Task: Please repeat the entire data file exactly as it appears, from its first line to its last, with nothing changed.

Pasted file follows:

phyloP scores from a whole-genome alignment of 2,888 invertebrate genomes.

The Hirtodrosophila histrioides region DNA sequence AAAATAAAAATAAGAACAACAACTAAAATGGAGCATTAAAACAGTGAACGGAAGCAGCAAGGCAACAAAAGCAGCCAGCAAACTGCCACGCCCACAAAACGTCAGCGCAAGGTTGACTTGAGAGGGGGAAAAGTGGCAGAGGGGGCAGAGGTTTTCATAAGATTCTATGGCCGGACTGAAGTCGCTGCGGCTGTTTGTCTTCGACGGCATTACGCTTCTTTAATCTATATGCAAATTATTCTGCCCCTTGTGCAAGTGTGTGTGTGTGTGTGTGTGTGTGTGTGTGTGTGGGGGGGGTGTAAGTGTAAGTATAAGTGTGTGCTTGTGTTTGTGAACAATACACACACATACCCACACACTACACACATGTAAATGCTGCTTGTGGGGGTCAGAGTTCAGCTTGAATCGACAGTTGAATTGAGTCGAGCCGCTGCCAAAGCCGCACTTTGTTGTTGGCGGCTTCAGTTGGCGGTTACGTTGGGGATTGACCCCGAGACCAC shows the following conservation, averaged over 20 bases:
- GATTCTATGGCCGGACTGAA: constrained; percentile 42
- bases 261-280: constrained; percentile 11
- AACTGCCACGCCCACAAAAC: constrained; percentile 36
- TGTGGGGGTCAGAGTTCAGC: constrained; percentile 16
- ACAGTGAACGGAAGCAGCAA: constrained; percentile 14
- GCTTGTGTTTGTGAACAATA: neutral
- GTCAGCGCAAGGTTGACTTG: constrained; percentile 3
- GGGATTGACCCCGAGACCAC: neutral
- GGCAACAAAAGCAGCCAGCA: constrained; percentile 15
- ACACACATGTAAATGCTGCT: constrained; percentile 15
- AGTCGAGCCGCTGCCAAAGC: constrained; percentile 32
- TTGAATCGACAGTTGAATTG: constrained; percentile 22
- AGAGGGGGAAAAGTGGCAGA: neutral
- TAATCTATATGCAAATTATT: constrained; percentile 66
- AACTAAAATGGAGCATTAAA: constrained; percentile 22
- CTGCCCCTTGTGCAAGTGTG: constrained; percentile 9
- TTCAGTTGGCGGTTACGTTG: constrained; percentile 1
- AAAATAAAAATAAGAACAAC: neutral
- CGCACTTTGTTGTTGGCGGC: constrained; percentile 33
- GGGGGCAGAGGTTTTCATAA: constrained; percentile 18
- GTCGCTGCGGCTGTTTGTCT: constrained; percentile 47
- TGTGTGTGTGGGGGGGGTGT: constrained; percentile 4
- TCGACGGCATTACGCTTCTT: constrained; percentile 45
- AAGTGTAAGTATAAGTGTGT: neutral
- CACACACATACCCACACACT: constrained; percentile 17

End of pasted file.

phyloP scores from a whole-genome alignment of 2,888 invertebrate genomes.

The Hirtodrosophila histrioides region DNA sequence AAAATAAAAATAAGAACAACAACTAAAATGGAGCATTAAAACAGTGAACGGAAGCAGCAAGGCAACAAAAGCAGCCAGCAAACTGCCACGCCCACAAAACGTCAGCGCAAGGTTGACTTGAGAGGGGGAAAAGTGGCAGAGGGGGCAGAGGTTTTCATAAGATTCTATGGCCGGACTGAAGTCGCTGCGGCTGTTTGTCTTCGACGGCATTACGCTTCTTTAATCTATATGCAAATTATTCTGCCCCTTGTGCAAGTGTGTGTGTGTGTGTGTGTGTGTGTGTGTGTGTGGGGGGGGTGTAAGTGTAAGTATAAGTGTGTGCTTGTGTTTGTGAACAATACACACACATACCCACACACTACACACATGTAAATGCTGCTTGTGGGGGTCAGAGTTCAGCTTGAATCGACAGTTGAATTGAGTCGAGCCGCTGCCAAAGCCGCACTTTGTTGTTGGCGGCTTCAGTTGGCGGTTACGTTGGGGATTGACCCCGAGACCAC shows the following conservation, averaged over 20 bases:
- GATTCTATGGCCGGACTGAA: constrained; percentile 42
- bases 261-280: constrained; percentile 11
- AACTGCCACGCCCACAAAAC: constrained; percentile 36
- TGTGGGGGTCAGAGTTCAGC: constrained; percentile 16
- ACAGTGAACGGAAGCAGCAA: constrained; percentile 14
- GCTTGTGTTTGTGAACAATA: neutral
- GTCAGCGCAAGGTTGACTTG: constrained; percentile 3
- GGGATTGACCCCGAGACCAC: neutral
- GGCAACAAAAGCAGCCAGCA: constrained; percentile 15
- ACACACATGTAAATGCTGCT: constrained; percentile 15
- AGTCGAGCCGCTGCCAAAGC: constrained; percentile 32
- TTGAATCGACAGTTGAATTG: constrained; percentile 22
- AGAGGGGGAAAAGTGGCAGA: neutral
- TAATCTATATGCAAATTATT: constrained; percentile 66
- AACTAAAATGGAGCATTAAA: constrained; percentile 22
- CTGCCCCTTGTGCAAGTGTG: constrained; percentile 9
- TTCAGTTGGCGGTTACGTTG: constrained; percentile 1
- AAAATAAAAATAAGAACAAC: neutral
- CGCACTTTGTTGTTGGCGGC: constrained; percentile 33
- GGGGGCAGAGGTTTTCATAA: constrained; percentile 18
- GTCGCTGCGGCTGTTTGTCT: constrained; percentile 47
- TGTGTGTGTGGGGGGGGTGT: constrained; percentile 4
- TCGACGGCATTACGCTTCTT: constrained; percentile 45
- AAGTGTAAGTATAAGTGTGT: neutral
- CACACACATACCCACACACT: constrained; percentile 17